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Research which involves some semiconductors

  1. Aug 19, 2008 #1
    Hi everyone,

    Recently I am working with a research which involves some semiconductors. In the basic level, semiconductor can be classified as intrinsic (undoped) and extrinsic (doped) semiconductor. Then extrinsic semiconductor can be divided into n-type and p-type. For example, the below figure illustrates the n-type semiconductor.

    [​IMG]

    According to my understanding, since semiconductors have large band-gap (not as large as insulator) so that electrons cannot move easily from valence band to conduction band, and that's why people add an additional element to the semiconductor to make them become extrinsic semiconductor. Thus, I expected the extra electrons (for n-type) will move from the extra energy level (as seen in the above figure) to the conduction band and the valence band will not involve in this excitation.

    However, as I read more and more about semiconductor and electrochemistry, a lot of authors draw n-type and p-type semiconductors in which electrons move from valence band to conduction band

    This is a figure I got from wiki
    [​IMG]
    Even though this picture is not great, it represents the idea that for extrinsic semiconductor, electrons move from valence band to conduction band (but if it's true then why they have to add impurities to the intrinsic semicondutor).

    Any explanations or suggestions would be great helps for me.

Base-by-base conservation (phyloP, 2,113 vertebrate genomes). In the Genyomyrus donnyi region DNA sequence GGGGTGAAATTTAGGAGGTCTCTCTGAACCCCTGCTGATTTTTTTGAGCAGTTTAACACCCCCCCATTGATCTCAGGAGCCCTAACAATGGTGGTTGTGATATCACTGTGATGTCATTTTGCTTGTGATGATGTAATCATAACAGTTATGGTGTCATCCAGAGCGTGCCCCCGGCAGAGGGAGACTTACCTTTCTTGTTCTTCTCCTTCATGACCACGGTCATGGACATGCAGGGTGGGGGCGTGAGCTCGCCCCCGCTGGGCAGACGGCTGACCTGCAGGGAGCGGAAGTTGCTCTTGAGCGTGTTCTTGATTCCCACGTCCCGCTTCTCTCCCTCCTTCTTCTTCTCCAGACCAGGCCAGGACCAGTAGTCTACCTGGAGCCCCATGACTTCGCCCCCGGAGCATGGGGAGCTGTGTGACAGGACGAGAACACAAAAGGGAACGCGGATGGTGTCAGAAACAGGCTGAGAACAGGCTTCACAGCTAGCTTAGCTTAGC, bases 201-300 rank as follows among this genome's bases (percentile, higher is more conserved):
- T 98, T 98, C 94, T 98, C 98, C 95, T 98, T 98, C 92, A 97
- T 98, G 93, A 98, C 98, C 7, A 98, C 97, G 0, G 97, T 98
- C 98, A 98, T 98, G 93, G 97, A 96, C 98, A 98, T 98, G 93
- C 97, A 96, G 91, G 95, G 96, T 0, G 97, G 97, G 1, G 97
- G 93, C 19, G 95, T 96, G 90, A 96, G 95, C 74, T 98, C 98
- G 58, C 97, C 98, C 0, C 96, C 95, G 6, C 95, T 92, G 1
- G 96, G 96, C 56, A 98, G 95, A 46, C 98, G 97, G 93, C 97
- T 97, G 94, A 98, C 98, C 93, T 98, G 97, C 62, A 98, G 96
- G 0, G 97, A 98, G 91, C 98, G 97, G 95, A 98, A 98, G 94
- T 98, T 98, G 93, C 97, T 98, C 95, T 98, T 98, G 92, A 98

Thanks.
     
  2. jcsd
  3. Aug 19, 2008 #2

    Defennder

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    Re: Semiconductor

    I don't see how the second picture represents the idea that electrons move directly from valence to conduction band. All it shows is there are more electrons in the conduction band than holes in the valence band, due to n-doping. It seems that they neglected to draw the energy level of the donor atoms.

    Is there a source somewhere which states that electrons jump from valence to conduction band more easily when the semiconductor is doped?
     
  4. Aug 19, 2008 #3

    Gokul43201

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    Re: Semiconductor

    As explained above, the excess electrons live in dopant levels near the conduction band. They are not caused by exciting valence electrons. The "[itex]\mathbf{E \uparrow}[/itex]" in the picture represents the energy axis, not an excitation process.
     
  5. Aug 19, 2008 #4
    Re: Semiconductor

    So, if I consider an intrinsic semiconductor A, I have to supply a optical energy E = E band-gap to excite electrons from valence band to conduction band.

    Now, if I add an additional element to make A become extrinsic semiconductor, then the optical energy I need to supply will be less than E, right?

    Furthermore, if A is a n-type semiconductor, then the electrons in the valence band will have no or little contribution in the conductivity of the material, right?

    However, the book I read draw the n-type semiconductor as seen in the below figure
    http://i31.photobucket.com/albums/c385/Thanh_Do/1-10.jpg
    The caption of the picture, based on the book is "The effect of illumination at an ideal n-type semiconductor-electrolyte interface"


    So I don't understand the picture.